1. Avoid the urinary opening (see diagram) to prevent urinary tract infections.
  2. Do NOT do perineal massage if you have active herpes lesions, as you could spread the herpes infection to other areas.

General Hints:

  • The first few times It’s helpful to use a mirror to find the vagina and perineum and see what they look like.
  • If you feel tense, take a warm bath or use warm compresses on your perineum for 5 to 10 minutes.
  • If you have had an episiotomy with a previous birth, concentrate part of your massage on that area, scar tissue isn’t as stretchy as the rest of your skin and needs extra attention.
  • The position in which you give birth can affect the likelihood of perineal tearing and the need for an episiotomy. Upright positions (sitting, squatting1 kneeling) or side-lying positions reduce the strain on the perineum. Lying on your back with feet up in stirrups makes an episiotomy almost inevitable.

After childbirth, tone up the stretched muscles in the vagina by continuing the pelvic floor (Kegel) exercises that you learned in childbirth preparation classes.


         1 1. Wash your hands.
      2 2. Find a private, comfortable place and sit or lean back in a comfortable position.
      3 3. Put a lubricant such as KY Jelly, cocoa also butter, vitamin E oil, sweet almond oil or pure vegetable oil on your thumbs and around the perineum. You can also use your body’s own natural lubrication.
      4 4. Place your thumbs about 1-1 1/2″ (3-4 cm) inside your vagina Press downwards and to the sides at the same time. Gently and firmly keep stretching until you feel a slight burning, tingling, or stinging sensation.
5. Hold the pressure steady at that point with your thumbs for about 2 minutes until the area becomes a little numb and you don’t feel the tingling as much.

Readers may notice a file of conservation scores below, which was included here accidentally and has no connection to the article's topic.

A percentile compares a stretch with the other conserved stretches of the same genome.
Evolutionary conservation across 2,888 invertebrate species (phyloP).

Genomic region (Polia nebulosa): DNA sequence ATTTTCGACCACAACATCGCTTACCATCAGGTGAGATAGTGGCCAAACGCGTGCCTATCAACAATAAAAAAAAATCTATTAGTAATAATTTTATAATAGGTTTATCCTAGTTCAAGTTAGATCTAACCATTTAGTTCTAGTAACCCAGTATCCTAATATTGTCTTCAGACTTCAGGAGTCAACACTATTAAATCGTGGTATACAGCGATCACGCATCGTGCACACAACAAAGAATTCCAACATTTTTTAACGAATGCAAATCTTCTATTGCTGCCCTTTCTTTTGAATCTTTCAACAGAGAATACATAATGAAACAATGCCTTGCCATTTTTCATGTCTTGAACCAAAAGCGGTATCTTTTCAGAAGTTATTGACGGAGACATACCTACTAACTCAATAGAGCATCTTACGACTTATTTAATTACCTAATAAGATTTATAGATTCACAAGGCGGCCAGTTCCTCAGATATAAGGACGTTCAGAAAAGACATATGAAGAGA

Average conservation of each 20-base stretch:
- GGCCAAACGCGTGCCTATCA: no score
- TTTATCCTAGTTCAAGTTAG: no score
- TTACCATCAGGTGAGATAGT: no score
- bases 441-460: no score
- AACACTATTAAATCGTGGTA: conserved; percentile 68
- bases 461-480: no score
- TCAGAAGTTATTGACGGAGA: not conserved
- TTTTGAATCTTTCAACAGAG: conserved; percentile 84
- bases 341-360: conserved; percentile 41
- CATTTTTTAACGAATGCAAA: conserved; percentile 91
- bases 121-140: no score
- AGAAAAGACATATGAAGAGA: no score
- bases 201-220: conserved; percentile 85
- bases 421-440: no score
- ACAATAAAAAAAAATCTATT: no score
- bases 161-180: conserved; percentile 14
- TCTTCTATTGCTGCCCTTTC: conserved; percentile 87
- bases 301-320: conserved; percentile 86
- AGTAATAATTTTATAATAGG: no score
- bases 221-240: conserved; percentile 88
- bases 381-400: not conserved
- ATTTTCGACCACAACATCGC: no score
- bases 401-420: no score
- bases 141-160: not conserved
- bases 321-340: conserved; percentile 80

4 6. Keep pressing with your thumbs. Slowly and gently massage back and forth over the lower half of your vagina, working the lubricant into the tissues. Keep this up for 3-4 minutes. Remember to avoid the urinary opening.
7. As you massage, pull gently outwards (forwards) on the lower part of the vagina with your thumbs hooked inside. This helps stretch the skin as the baby’s head will stretch it during birth.
8. Do this massage once a day starting around the 34th week of pregnancy. After about a week you should notice an increase in flexibility and stretchiness.



General Hints for Partners:

  • You may use either your index fingers or your thumbs. Sometimes only one finger or thumb will fit into the vagina until the skin has become stretched.
  • Listen to your partner. It is her body. Be sensitive to what she wants you to do. Massage firmly but gently. She will tell you how much pressure to apply


  1. Wash your hands.
  2. Put some lubricant on your fingers and on your partner’s perineum.
  3. Place your fingers gently inside her vagina about 1-1½” (34 cm). Press down until she tells you that she is experiencing pressure and that it is beginning to sting and burn.
  4. Hold the pressure there for about 2 minutes until she tells you it is getting numb.
  5. Gently and slowly sweep your fingers from the center to the sides and back to the center again, pulling forward slightly as you massage. Give extra attention to any episiotomy scar. Remember to avoid the urinary opening.
  6. Massage for about 3-4 minutes once a day.

 This information for perineal massage has been prepared by Elise Fleming, MA, CCE, with illustrations by   Leigh Landskroner. Published by ICEA.

Do this massage once or twice per day, starting around the 34th week of pregnancy. After about a week, you should notice an increase in flexibility and stretchiness.

Perineal massage during the second stage of labor was also found to reduce third and fourth degree lacerations at birth.  The physician, midwife or nurse can apply mineral oil, jojoba oil or sweet almond oil while massaging your perineum to aid in stretching your perineum as the head delivers.  This has been found to reduce the extent of the lacerations that may occur. **/***